Revision of War Debts

June 10, 1936

Report Outline
Continued Defaults on World War Foreign Debts
Origin and Initial Settlement of the War Debts
War Debt Developments Since Hoover Moratorium
Proposals for Debt Revision and Final Settlement
Special Focus

Continued Defaults on World War Foreign Debts

All foreign governments indebted to the United States, with the exception of Finland, are expected to default the semi-annual payments due June 15, 1936. The accumulated total of sums due and unpaid under the original funding agreements and the agreements for liquidation of payments postponed during the Hoover moratorium will amount on July 1, 1936, to $1,165,423,332. Although no formal moves have yet been made looking either toward resumption of payments on the old schedules or toward revision of the existing obligations, evidences of a desire to reconsider the whole question of war debts have recently been given both in this country and abroad.

Recent Moras Foreshadowing Eventual Debt Revision

While the subject has been discussed sporadically in all recent sessions of Congress, action has been limited to declarations of policy opposing cancellation. At the present session consideration of the matter has taken a more practical turn with the introduction of several bills and resolutions calling specifically for appointment of a new commission, similar to the World War Foreign Debt Commission, to negotiate fresh settlements of the obligations outstanding. None of the measures has been reported, but their mere proposal signifies increasing realization of the fact that further collections will depend upon revision of the original funding agreements.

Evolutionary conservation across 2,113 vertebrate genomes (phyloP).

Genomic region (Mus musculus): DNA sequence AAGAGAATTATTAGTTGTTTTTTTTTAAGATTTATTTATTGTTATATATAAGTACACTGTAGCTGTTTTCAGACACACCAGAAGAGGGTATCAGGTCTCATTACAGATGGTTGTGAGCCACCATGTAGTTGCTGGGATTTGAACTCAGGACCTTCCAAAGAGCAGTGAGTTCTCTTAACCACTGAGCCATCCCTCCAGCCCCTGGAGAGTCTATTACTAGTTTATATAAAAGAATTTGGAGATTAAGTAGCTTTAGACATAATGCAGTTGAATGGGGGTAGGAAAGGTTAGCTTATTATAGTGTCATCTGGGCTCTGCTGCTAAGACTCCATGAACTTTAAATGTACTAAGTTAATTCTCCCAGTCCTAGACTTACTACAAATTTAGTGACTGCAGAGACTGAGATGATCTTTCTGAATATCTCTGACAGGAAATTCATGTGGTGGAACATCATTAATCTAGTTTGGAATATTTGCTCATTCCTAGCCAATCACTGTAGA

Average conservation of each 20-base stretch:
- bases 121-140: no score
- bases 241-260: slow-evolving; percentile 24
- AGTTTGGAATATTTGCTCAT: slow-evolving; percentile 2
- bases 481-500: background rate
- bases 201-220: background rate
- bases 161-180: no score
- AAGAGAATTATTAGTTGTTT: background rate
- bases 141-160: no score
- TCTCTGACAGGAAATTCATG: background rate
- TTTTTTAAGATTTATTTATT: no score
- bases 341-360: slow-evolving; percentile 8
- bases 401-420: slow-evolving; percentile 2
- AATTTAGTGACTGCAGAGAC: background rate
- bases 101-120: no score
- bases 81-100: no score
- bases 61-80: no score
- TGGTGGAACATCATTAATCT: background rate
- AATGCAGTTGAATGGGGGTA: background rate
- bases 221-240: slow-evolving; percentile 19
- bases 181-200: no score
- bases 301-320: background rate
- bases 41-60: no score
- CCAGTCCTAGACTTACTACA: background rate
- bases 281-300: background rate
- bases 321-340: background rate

An important indication of willingness on the part of one of the chief debtors to consider a reopening of the question came on May 15, 1936, when Leon Blum, before assuming the premiership of France, voiced the urgent hope in an address before the American Club of Paris that the misunderstanding caused by the debts could be resolved.

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